|MadSci Network: Chemistry|
This is not a bad question at all! I think it comes from algorithmic application of empirical rules; I believe Gödel's Theorem pretty thoroughly discredited that mode of inquiry by showing that it was always possible to make true statements within a given system which are not provable within that system. You have to stand outside the rules in order to answer, "No, fire is not alive." We think of something alive as displaying, for example, "volition" (and I use quotes deliberately), meaning that its behavior is not easily predictable. Fire does not display "volition."
For that matter, the same sort of mechanical application of rules leads to doubt about whether viruses are alive, and the answer comes from the same sort of reasoning "outside the rules." In the case of viruses I think the answer is much more ambiguous than it is for fire, but I'd bet most virologists consider the question more-or-less meaningless. For what it's worth -- virology is quite my area of expertise -- I think viruses are alive.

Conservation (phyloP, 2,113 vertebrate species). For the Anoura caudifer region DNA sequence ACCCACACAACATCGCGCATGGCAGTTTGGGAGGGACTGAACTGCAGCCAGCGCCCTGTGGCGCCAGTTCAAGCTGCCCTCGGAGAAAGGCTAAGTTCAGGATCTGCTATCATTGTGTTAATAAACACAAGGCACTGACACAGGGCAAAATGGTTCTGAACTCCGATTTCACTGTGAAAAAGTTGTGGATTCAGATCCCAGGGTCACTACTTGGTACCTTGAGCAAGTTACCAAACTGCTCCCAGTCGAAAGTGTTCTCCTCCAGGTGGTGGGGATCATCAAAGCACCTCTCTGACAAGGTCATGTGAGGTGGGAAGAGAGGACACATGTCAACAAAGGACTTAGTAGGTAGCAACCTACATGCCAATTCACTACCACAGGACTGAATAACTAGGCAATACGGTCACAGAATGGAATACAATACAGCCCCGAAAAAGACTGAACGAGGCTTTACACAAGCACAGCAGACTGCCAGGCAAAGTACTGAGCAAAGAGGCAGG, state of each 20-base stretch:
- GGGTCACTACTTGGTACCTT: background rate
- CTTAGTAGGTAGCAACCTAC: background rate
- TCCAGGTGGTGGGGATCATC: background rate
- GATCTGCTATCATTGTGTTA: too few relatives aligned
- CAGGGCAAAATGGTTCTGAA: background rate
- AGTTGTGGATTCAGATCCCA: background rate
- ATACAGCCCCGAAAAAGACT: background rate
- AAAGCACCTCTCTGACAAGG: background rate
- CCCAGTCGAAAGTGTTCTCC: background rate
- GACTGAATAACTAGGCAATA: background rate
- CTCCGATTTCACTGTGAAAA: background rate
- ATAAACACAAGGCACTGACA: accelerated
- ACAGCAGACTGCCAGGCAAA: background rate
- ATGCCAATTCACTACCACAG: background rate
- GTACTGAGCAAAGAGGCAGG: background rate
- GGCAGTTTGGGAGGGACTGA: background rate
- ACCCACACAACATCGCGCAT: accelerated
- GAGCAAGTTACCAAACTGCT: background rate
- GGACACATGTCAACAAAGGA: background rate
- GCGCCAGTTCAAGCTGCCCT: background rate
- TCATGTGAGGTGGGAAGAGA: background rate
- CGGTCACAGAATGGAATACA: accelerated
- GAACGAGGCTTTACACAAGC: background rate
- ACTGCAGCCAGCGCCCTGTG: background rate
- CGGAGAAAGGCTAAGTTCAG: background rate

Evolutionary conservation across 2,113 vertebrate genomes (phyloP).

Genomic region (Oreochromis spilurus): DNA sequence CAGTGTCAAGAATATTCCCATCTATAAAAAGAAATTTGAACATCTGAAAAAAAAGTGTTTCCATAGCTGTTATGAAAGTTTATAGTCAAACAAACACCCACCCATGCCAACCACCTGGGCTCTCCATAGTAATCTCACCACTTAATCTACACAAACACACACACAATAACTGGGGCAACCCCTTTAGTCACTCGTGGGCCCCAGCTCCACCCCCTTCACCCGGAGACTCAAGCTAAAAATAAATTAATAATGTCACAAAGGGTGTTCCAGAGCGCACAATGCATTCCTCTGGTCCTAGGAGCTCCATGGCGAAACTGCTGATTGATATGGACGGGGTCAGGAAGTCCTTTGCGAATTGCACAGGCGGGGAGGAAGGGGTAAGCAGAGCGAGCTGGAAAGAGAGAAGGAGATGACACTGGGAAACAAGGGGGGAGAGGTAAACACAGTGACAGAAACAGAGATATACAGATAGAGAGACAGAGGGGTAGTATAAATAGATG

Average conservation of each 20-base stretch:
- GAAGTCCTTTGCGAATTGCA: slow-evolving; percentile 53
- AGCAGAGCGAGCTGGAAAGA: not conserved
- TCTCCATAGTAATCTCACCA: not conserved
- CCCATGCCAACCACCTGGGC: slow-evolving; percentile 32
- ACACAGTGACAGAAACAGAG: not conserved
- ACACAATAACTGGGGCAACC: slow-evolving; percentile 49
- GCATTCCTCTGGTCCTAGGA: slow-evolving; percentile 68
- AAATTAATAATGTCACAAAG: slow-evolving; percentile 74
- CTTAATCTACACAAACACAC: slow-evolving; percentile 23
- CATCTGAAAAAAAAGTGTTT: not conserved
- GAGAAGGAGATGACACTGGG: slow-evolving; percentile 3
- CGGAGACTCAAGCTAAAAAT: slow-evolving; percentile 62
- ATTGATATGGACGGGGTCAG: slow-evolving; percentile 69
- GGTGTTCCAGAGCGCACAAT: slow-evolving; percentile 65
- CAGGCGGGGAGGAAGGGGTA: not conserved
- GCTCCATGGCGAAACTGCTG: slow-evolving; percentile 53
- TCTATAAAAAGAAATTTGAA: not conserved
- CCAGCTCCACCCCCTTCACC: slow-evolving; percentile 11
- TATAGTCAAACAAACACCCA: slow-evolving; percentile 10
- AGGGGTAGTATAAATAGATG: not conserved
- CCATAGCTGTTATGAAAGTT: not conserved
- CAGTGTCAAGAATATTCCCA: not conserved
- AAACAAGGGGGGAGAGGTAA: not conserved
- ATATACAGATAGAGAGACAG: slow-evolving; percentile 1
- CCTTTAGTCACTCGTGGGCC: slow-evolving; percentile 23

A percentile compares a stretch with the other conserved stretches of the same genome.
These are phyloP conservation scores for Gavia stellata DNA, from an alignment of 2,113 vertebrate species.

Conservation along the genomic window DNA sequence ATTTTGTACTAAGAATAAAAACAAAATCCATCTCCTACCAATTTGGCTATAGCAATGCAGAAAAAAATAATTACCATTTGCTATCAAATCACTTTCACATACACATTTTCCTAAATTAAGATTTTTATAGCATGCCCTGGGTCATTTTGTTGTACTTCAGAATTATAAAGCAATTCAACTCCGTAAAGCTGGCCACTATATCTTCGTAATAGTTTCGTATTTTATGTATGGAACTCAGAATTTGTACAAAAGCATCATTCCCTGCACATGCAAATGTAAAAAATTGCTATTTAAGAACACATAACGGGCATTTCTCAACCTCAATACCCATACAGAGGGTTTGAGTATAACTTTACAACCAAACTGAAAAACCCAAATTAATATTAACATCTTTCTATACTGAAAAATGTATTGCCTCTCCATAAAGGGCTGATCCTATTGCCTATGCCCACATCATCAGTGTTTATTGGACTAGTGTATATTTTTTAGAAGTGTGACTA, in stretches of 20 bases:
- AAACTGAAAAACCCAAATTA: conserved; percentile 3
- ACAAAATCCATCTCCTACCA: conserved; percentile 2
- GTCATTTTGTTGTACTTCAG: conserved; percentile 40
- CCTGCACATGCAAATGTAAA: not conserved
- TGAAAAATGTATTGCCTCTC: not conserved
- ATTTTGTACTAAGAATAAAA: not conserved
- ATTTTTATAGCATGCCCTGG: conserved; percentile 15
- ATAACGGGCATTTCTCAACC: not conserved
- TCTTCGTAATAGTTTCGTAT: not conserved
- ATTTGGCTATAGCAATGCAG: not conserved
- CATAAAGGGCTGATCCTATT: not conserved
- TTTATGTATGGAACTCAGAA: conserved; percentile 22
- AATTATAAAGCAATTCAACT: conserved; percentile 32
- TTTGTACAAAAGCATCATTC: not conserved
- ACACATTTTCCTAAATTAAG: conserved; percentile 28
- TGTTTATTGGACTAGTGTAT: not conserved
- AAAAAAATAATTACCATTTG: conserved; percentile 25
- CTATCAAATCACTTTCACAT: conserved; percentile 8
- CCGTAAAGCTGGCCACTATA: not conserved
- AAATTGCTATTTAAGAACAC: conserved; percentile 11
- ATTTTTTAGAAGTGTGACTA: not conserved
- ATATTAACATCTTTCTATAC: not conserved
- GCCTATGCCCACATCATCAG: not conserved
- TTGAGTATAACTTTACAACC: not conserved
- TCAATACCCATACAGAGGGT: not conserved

(For more information about Kurt Gödel, try the Gödel Society's home page.)
Editor's Note: The link to Godel's Theorem above works, but it appears to be lacking some of its supporting web pages. There is, however, a link to an essay called Godel for Dummies which helps explain the theorem.
Try the links in the MadSci Library for more information on Chemistry.